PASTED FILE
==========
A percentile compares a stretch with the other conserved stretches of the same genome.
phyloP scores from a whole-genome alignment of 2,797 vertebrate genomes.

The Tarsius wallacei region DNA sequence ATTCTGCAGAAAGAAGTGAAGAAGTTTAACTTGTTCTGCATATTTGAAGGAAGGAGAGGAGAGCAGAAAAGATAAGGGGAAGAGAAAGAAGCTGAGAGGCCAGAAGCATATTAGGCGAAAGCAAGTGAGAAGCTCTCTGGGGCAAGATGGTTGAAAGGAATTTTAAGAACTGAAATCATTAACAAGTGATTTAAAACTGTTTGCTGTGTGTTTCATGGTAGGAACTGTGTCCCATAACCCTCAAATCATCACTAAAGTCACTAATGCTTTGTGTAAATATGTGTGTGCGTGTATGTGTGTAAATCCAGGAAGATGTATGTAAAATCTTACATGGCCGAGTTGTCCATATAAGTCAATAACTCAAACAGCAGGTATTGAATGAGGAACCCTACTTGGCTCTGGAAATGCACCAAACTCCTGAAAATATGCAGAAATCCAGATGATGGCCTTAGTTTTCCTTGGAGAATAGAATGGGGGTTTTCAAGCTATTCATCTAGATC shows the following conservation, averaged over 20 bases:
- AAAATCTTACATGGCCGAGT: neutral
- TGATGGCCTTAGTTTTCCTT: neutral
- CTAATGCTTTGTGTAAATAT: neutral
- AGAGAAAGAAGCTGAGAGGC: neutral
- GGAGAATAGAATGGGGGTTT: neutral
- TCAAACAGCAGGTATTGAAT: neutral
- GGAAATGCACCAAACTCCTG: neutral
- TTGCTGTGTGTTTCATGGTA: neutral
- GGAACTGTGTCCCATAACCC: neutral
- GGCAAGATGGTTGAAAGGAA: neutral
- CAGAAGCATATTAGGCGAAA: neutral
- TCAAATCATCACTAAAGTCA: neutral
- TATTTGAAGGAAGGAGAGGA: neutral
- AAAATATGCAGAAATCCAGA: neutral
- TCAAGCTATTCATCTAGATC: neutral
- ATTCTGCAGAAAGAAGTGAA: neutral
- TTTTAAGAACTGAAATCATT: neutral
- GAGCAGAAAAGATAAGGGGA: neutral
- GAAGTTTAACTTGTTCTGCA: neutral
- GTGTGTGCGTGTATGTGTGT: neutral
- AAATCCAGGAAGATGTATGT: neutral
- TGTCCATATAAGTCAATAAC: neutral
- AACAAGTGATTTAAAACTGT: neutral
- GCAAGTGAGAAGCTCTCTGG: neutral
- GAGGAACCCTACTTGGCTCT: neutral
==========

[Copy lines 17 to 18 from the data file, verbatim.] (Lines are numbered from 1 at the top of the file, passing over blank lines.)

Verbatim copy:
- AAAATATGCAGAAATCCAGA: neutral
- TCAAGCTATTCATCTAGATC: neutral